The Myth of the ‘Gay Gene’
Myths appeal to people because they satisfy a human longing for a simple explation. Although there is no replicated scientific evidence supporting the ‘gay gene’ myth, and massive evidence supporting the theory that early experiences are a crucial element in the development of same-sex attraction (SSA), is easier to believe that SSA is genetically predetermined, that persons with SSA were born that way, and that they can’t change.
People reject the evidence and cling to the ‘gay gene’ myth for a number of reason. One is that they don’t like a theory that appears to “blame” the parents because they know nice people who have children with SSA. And in this they are correct. Many parents of persons with SSA are nice people, who sincerely believed that they were doing the best for their chidren. Their problem was that they didn’t know what was best. Parents need to be educated as to how to establish a healthy heterosexual identity in their children just as the need to be educated on nutrition and disease prevention. Every child needs to successfully negotiate the stages of attachment, separation, and identification–not simply to avoid the development of SSA, but to avoid the numerous other psychological difficulties that arise from a failure to do so.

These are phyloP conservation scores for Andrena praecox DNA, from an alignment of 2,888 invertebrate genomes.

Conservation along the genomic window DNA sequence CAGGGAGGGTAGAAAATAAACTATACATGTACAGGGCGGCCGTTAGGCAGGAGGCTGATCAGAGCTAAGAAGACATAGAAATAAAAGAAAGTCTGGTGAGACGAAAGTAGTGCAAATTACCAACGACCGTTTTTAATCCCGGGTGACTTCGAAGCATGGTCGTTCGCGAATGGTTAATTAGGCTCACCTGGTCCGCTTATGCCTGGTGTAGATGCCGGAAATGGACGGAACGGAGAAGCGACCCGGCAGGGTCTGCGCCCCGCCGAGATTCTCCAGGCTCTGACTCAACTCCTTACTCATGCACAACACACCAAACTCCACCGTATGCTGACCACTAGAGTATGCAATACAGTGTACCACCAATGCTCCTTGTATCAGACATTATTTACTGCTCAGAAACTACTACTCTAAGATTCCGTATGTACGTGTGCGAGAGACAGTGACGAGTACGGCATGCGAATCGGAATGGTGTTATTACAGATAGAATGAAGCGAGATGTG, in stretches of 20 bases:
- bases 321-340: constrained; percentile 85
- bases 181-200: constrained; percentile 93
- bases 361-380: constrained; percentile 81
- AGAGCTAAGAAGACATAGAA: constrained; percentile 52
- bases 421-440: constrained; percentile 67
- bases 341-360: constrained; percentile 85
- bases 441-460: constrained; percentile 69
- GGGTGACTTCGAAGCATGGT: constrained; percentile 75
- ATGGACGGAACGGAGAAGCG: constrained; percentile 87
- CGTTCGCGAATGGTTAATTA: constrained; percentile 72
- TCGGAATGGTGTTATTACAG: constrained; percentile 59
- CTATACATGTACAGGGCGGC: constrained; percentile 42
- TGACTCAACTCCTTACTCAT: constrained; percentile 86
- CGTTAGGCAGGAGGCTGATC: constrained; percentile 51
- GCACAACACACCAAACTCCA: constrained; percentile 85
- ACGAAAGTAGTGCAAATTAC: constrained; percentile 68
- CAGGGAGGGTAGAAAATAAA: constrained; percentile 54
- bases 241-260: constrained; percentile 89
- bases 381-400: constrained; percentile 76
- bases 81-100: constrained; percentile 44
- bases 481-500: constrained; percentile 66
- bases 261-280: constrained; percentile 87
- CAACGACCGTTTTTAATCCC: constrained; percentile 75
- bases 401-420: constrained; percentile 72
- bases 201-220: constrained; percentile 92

Another reason people believe the ‘gay gene’ myth is because they are aware of how hard it is for a person to change their sexual attraction pattern once it is established. To say a condition is treatable, is not to say that treatment is easy or will always be successful.
With SSA, we are not dealing with genetic predestination or hormonal imbalance, but a pattern of thinking established early in childhood and reinforced by subsequent experiences. These early experiences lead to a deep sense that one is different from one’s same-sex parent and peers. This in turn leads to a desire for closeness to persons of the same-sex, which is interpreted as a sexual need.
The brain becomes patterned to respond in a particular way through experiences, decisions, and actions. Once a pattern is established each experience, each decison, each action either reinforces that pattern or creates a new pattern. The creation of new patterns requires effort and hard decisions, made over and over. Once a new pattern is laid down in the brain, the old pattern of thinking does not immediately disappear. It remains available, and can be reactivated in periods of stress.
Patterns in our brains are imbeded in the physical connections and are therefore hard to change. At one time it was thought impossible, but with the new research on neuroplasticity, we now know that real change, while difficult, is possible. We can only hope that, as our knowledge in this field increases, treatment of all the psychological difficulties which are rooted in early childhood experiences will improve dramatically.
Unfortunately, gay activists realized early on that promoting the myth of the ‘gay gene’ would win them support or at the least pity. They have therefore promoted the ‘gay gene’ myth, opposed education of parents, and treatment for SSA.